By Lucas Grindley
Originally published on Advocate.com March 25 2013 2:27 AM ET
With the Supreme Court set to hear marriage equality this week, Tony Perkins was back on TV claiming the end of society is upon us. But this time Freedom To Marry's Evan Wolfson was sitting next to him to counter.
As a guest on CBS's Face the Nation, Perkins, the president of the Family Research Council, warned that if the court were to use its power to legalize same-sex marriage in all 50 states, then religious people would lose their "rights." Catholic Charities would be forced to end all adoptions, parents would "no longer being able to determine what their children are taught" in schools, and small business men would end up "losing their right" to discriminate.
"You want to talk about rights, let's talk about rights," he said. "This ultimately is not about marriage. It's not about the marriage alter. It's about fundamentally altering society."
The FRC is listed as a "hate group" by the Southern Poverty Law Center because of its continual spread of misinformation about LGBT people. And Wolfson didn't accept the notion that marriage should be defined by one set of religious beliefs.
"You asked the question about religion, and the reality in the country is Government doesn't issue bar mitzvah licenses," he began. "It doesn't issue communion licenses, but it issues marriage licenses because marriage is not only a religious entity in which religions are free to decide for themselves who may marry." Wolfson used the phrase "civil marriage" repeatedly and argued that letting more people marry strengthens families. "It's not about telling any religion what it must do."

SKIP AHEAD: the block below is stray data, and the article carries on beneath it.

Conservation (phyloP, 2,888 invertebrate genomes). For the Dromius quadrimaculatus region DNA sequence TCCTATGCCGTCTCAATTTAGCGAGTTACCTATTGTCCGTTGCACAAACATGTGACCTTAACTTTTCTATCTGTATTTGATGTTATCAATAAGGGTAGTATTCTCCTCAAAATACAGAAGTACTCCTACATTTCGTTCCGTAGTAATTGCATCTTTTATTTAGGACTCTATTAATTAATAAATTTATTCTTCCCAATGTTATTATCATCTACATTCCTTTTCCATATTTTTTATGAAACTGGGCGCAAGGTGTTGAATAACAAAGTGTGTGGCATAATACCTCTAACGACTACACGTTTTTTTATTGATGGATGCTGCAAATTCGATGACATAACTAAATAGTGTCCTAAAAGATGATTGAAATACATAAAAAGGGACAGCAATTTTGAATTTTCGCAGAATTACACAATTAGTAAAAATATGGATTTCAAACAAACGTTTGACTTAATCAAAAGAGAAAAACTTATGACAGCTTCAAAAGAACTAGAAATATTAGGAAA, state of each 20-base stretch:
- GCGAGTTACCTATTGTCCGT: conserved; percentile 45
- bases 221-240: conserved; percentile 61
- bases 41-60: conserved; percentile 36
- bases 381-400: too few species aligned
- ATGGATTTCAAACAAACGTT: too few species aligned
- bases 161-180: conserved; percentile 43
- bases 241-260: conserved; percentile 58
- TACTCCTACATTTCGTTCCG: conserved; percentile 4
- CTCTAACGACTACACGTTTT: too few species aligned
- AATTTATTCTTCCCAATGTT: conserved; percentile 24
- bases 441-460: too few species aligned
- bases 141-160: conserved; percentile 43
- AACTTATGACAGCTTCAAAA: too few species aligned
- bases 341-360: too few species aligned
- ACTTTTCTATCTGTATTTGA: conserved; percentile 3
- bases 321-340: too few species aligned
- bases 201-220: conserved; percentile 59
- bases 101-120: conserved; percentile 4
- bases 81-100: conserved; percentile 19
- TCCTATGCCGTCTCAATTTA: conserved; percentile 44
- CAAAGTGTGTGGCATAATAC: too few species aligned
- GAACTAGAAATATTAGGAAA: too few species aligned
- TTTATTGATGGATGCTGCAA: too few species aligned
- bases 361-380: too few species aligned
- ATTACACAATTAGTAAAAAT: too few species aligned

But then Wolfson moved in with a zinger to rebut the standard line that LGBT activists want to "redefine" marriage, and that it would lead to hurting the institution of marriage.
"Marriage is not defined by who is denied it," he said, according to a transcript. "When gay people share in the freedom to marry, it doesn't change your marriage. It doesn't change Tony Perkins' marriage. My marriage is my marriage, and it means I'm able to share in the same aspirations of commitment and love and support and dedication and connectedness, and that my parents are able to dance at our wedding and that our family and friends are able to support and celebrate and hold us accountable for the commitment we've made to one another. That takes nothing away from anyone else."
His final point: "The gay people are not going to use up all the marriage licenses."
Watch the debate, which also includes a defense of marriage equality by conservative David Frum, in the video below.